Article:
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The Spokesman-Review Newspaper
Spokane, Washington  Est. May 19, 1883

Dear Annie 4/12

By Annie Lane Creators Syndicate

Dear Annie: I am a divorced man in his mid-60s and involved with a woman of the same age. We both have good jobs and enjoy each other’s company.

We recently began spending the weekend at each other’s houses and agreed to give the other one space in their dresser and closet.

When we first began dating, we took things slowly, but all of a sudden, she wanted to ramp things up. I agreed to go along.

Things were going well until recently, when I noticed that she doesn’t seem to be as into me as she was in the beginning. Her kisses are much less passionate and almost feel cold. In addition, she will no longer hold hands, and we no longer shower together.

I have asked her numerous times what is wrong and get the same answer every time: nothing.

If she’s not going to be honest with me, should I end the relationship? – Confused in Virginia

Dear Confused: As the old song says, “If you want to know if he loves you so, it’s in his kiss.” The fact that she has pulled away and you feel that she is much colder to you than before speaks volumes. But three key components seem to be missing in your relationship: trust, communication and love.

You can’t trust what she says because clearly her actions are speaking louder than her words. The fact that she is passive-aggressively letting you know through her change in behavior does not speak well for the future.

Perhaps express to her the importance of these three qualities to you in a relationship, and give her one more chance to express to you why she has suddenly changed. If she is unable to open up, I say leave and go find someone who is consistently loving, and if they don’t feel like they want to be, at least they tell you why they are pulling away. I wish you the best of luck to you on your quest for real and peaceful love.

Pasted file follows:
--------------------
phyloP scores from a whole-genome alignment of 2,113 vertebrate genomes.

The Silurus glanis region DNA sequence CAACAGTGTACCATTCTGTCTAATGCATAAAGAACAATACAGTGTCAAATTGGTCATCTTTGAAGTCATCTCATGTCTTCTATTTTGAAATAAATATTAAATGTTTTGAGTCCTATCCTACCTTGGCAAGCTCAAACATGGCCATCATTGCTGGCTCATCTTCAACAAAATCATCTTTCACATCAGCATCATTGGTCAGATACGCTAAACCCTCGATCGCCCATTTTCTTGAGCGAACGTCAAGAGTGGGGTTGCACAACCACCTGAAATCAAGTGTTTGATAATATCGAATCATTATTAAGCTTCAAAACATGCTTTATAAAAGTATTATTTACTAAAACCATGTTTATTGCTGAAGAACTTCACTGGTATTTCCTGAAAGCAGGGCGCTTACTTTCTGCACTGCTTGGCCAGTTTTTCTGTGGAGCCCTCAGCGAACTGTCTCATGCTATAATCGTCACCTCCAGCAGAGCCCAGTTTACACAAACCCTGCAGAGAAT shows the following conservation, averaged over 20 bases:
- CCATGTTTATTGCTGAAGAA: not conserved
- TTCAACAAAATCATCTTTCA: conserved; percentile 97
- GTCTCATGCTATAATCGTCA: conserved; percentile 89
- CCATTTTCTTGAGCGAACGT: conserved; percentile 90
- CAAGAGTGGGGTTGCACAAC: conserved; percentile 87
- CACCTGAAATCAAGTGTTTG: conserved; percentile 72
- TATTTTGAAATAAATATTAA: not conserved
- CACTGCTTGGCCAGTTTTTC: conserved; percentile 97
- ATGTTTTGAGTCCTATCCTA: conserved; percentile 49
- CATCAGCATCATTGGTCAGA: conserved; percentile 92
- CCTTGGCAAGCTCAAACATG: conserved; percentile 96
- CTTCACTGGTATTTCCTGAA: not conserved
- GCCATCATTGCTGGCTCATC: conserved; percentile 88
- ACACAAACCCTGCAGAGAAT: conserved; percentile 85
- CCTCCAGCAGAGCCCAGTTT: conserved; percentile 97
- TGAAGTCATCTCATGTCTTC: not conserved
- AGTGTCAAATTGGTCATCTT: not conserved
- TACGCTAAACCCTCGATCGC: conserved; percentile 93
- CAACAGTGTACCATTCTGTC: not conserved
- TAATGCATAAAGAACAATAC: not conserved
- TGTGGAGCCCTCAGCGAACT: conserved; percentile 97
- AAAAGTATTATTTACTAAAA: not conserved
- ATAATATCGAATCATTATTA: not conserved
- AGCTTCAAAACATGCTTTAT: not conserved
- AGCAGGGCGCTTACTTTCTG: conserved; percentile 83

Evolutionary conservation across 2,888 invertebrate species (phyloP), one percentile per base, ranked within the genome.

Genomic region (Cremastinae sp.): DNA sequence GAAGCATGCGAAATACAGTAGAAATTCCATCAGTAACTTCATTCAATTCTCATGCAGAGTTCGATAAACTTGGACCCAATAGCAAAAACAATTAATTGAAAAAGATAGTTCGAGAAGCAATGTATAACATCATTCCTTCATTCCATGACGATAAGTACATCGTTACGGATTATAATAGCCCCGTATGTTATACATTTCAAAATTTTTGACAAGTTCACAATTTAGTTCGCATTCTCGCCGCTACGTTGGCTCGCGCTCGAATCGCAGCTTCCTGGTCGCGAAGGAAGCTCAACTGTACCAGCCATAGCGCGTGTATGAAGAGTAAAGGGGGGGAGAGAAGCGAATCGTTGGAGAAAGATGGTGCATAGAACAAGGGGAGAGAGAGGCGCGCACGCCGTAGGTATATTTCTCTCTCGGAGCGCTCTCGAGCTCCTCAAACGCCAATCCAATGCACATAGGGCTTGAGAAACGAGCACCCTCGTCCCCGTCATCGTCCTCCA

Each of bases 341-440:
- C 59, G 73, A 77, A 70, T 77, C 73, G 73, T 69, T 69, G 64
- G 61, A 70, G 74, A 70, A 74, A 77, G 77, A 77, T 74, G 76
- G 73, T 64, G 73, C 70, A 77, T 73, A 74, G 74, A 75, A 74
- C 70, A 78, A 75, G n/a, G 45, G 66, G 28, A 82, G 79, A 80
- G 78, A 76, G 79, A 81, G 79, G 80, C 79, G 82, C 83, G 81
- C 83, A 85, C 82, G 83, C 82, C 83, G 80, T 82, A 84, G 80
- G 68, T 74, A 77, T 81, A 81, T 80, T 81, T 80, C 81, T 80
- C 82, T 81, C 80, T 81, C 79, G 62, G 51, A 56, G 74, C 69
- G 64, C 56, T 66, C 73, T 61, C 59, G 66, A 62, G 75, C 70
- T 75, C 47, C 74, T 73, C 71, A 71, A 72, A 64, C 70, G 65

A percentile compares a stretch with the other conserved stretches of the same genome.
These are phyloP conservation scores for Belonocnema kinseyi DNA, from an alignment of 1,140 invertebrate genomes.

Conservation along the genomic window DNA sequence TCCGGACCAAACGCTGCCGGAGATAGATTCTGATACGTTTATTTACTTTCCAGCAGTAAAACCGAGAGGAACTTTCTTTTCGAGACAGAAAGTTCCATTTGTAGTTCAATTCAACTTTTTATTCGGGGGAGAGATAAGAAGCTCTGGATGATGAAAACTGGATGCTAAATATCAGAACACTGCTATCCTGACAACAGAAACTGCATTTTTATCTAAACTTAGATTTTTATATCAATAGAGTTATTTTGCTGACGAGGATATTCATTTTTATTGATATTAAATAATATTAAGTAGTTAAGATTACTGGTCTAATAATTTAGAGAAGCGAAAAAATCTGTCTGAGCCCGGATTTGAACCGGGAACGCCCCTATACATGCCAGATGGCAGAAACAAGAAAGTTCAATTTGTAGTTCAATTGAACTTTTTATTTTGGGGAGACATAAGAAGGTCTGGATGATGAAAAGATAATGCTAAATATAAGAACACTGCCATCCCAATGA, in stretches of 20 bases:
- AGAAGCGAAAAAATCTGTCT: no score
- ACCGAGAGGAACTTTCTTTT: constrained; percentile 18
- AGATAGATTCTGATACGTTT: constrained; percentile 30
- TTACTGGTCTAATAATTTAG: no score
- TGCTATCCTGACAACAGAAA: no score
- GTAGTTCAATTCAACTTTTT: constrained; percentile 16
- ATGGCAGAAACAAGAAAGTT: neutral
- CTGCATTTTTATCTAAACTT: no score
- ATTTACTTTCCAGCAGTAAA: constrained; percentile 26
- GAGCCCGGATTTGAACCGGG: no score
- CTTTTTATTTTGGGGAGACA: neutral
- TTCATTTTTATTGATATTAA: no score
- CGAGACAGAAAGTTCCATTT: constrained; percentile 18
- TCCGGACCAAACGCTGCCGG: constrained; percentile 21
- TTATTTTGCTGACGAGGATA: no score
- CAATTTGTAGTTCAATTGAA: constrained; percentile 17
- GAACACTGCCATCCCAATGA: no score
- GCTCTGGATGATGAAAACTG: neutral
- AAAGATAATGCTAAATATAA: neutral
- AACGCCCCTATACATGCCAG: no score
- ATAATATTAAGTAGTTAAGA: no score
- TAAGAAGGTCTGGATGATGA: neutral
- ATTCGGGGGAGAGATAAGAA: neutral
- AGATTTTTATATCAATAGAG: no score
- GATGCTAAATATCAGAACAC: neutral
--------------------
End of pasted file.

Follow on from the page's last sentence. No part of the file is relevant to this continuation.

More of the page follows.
Dear Annie: I was brought up in a house where children were seen and not heard. My parents only gave me any type of love when I got good grades or did well on my tennis team. There were a great many high expectations placed on me and my sister, and I never quite felt enough unless I was doing something. Fast-forward 20 years and I am now a father to a beautiful baby girl. I don’t want to put the same pressure on her that was put on me because I still resent my parents’ conditional love. How do I not make the same mistakes? – Trying to Be a Good Dad

Dear Good Dad: You already are a good dad! Your little girl is lucky to have you as her father. The simple awareness of your own parents’ shortcomings, and the desire to do things differently, is enough to make sure you won’t repeat the same mistakes.

Make sure she knows that grades, achievements and job titles have nothing to do with her worth. She is worthy just because she is a beautiful human being. Let her know that all her feelings are OK, even the unpleasant ones, and that she is worthy of apologies and respect from you and the adults around her. Providing unconditional love is not easy, but it is the most important thing a parent can do.

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